I talk to folks in divorce recovery every day. It’s my job to keep them upright and honest while going through the divorce itself, then focused on fashioning a new life after the gavel comes down. In the process, I’ve heard every morbid story you can imagine – from the ridiculous to the sublime. In the process, as the hurts come and go, I see over-reactions and dramatic decisions that can have devastating consequences if allowed to germinate and grow.
Here’s an example: Last week, "Susan" told me she was so despondent and lonely that she’s considered killing herself. Her situation: She’s an attorney (highly successful and primary bread winner), female, 38, 7 months pregnant with second child, mother with dementia living with her (Mom verbally abuses her). She works long days and has very few friends. No down time to relax. Her husband “suddenly” walked out two months ago. (There were signs that she missed, of course.) He left screaming “I’m tired of you! I don’t care about this baby! You’re one [expletive] bossy bitch and I’m done!” Susan doesn’t want a divorce, she’s devastated, she loves this man, and she doesn’t understand why he would leave.
I believe we can all agree that suicide is an extreme over-reaction to Susan’s situation. (Suicide is rarely the solution for any problem). After all, she has money. She’s a brilliant attorney with a booming business. Her clients love her. She has a two-year-old little boy who adores her and a little girl on the way.
Then, suddenly, her husband left her and he’s vehement about not coming back. (Never mind that he has not actually filed for divorce yet.) She is convinced she can’t live without him, and that her life might as well be over. And this from Susan, a buttoned-up, seemingly unemotional lawyer, a tough litigator, who fights for labor rights daily in the courtroom.
Susan is suffering from “HALT” – a condition we all experience to a lesser degree than Susan every day.
For most of us, we fix our HALT problem by grabbing a peanut butter sandwich, taking a nap, or having a rational conversation with ourselves (or our counselors) to cope with anger or loneliness. In any case, we work through the HALT and get to the other side.
Susan shows us why we can’t let HALT get out of control. At the time she wanted to kill herself, she hadn’t eaten all day because of anxiety. She was angry with her husband for the pain he was causing. She felt abandoned and lonely with no visible support system. Worst of all, she’d completed her usual 12 hour day, hadn’t slept well the night before, and she was exhausted. She’s also in her third trimester of pregnancy, a time when every woman wants to rest. Her body, her mind, her intuition were spent.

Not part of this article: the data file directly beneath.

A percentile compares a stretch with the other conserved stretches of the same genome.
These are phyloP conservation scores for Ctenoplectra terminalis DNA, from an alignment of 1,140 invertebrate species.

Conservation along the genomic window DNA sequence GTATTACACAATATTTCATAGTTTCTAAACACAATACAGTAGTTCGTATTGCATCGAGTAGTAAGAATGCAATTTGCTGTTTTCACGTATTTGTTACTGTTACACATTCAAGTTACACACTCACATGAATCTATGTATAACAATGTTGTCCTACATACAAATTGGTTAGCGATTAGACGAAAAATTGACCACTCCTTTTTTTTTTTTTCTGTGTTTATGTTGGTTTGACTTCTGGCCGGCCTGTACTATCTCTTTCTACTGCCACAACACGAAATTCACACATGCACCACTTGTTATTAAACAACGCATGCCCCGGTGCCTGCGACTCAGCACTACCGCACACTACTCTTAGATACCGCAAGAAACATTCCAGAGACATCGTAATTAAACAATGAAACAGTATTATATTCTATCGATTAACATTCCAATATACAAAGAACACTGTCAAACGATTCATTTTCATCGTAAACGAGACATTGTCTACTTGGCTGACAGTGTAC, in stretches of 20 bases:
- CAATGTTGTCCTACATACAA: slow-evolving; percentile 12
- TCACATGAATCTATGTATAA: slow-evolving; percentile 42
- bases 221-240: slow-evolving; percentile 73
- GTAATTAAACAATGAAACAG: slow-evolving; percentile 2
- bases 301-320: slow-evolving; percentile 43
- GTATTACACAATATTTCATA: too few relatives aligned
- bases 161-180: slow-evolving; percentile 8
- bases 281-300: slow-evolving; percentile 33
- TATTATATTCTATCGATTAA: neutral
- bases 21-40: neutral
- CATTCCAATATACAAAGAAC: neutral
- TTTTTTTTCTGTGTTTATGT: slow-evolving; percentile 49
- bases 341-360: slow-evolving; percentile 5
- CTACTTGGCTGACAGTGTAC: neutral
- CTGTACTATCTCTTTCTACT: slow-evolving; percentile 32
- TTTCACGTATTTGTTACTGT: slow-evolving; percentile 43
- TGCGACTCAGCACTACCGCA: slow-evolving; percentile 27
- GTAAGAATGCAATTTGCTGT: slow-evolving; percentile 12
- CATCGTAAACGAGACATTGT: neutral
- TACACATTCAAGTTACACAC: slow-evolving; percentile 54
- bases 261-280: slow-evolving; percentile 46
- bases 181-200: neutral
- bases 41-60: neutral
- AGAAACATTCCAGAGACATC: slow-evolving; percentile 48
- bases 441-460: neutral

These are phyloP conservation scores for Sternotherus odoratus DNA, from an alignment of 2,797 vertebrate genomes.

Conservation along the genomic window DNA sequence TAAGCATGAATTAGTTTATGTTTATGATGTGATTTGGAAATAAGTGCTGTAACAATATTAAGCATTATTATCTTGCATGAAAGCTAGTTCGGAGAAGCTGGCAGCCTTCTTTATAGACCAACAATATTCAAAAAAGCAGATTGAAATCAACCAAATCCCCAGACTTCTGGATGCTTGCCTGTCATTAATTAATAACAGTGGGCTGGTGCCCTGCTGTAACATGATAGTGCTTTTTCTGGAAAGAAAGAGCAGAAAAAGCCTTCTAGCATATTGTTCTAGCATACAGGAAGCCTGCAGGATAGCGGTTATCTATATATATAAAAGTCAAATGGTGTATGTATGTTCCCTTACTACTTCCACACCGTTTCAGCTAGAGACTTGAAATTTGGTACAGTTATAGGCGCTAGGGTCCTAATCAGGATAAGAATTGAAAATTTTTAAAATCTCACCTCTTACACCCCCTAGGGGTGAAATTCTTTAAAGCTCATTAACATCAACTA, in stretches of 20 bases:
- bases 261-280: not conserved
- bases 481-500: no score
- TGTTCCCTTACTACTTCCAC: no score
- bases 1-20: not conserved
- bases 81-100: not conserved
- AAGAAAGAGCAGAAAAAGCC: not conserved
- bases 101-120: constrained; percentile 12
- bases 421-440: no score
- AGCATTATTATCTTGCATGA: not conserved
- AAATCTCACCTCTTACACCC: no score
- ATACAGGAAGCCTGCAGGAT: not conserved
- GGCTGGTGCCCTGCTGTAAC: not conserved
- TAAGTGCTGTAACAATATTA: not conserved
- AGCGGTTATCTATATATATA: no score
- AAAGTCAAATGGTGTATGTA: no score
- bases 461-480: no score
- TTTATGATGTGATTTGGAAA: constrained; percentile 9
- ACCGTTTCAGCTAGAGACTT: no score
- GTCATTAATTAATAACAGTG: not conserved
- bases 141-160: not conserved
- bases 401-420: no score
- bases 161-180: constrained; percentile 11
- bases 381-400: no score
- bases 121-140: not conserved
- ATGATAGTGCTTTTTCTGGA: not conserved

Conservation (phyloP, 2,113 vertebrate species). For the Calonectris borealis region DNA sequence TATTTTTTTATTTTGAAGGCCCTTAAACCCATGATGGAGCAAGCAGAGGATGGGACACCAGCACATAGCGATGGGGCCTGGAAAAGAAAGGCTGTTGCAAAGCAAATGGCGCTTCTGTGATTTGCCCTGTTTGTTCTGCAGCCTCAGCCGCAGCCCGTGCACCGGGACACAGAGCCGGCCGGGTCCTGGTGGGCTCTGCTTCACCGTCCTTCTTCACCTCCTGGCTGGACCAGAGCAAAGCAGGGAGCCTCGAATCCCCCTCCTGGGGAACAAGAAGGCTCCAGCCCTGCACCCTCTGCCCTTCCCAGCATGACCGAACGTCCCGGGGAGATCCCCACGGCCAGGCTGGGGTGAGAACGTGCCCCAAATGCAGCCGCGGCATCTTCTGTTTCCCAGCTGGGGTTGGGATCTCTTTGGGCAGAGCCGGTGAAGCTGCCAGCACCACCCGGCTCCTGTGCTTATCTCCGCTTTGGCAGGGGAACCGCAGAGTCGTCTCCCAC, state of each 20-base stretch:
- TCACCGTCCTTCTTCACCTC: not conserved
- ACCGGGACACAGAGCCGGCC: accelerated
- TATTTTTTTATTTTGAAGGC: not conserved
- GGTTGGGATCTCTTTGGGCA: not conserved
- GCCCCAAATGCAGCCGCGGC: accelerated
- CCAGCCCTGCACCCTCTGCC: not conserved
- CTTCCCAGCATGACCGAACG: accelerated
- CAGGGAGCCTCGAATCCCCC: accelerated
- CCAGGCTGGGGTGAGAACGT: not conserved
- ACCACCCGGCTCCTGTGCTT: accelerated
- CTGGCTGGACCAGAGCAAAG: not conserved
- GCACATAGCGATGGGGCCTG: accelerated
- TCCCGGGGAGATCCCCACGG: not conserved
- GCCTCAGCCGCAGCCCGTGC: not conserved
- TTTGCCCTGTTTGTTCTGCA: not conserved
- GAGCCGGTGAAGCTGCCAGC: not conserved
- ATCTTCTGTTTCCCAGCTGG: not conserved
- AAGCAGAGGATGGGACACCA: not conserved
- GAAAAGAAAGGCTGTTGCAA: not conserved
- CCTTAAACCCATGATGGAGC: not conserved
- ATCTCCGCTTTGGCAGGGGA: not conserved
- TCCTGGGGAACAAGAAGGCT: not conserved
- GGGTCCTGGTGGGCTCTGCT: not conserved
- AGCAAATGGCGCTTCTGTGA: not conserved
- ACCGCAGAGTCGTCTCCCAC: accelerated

When you’re in the divorce process, it’s crucial that you avoid HALT. Give yourself the competitive edge and keep your body and mind in the best shape possible – even with the immense stress you are experiencing. If you were training for the Olympics, you would do whatever it takes to win. You want to be as sharp as you can be. I like what Missy Franklin, Olympic swimmer says, "If I'm ever really stressed out or nervous before a race, I start to think about the things that aren't going to change in my life, regardless of what the impact of that race is."
Eat better than you have in your whole life. Get the sleep you need. Talk to a coach, counselor or therapist to handle the anger or loneliness you feel. Make a list of what is going right in your life. Recognize when you’re slipping into HALT and stop it before it stops you.
Susan didn’t carry out her suicide threats. We talked about her anger and her irrational thinking (after she had a dinner of baked chicken, broccoli, tossed green salad and hot tea with lemon). She took melatonin and slept. She said she could feel her body saying thank you.
There are so many emotions flying around you during the divorce process that the roller coaster of feelings is almost unbearable at times – even for the most professionally together people, such as Susan. We all lose it when we allow ourselves to get run down. Make a plan to handle HALT when it infects your life. And for heaven’s sake, never make any life decisions when you’re in HALT.
Divorce recovery is darned hard work. Take care of yourself. You deserve to think clearly.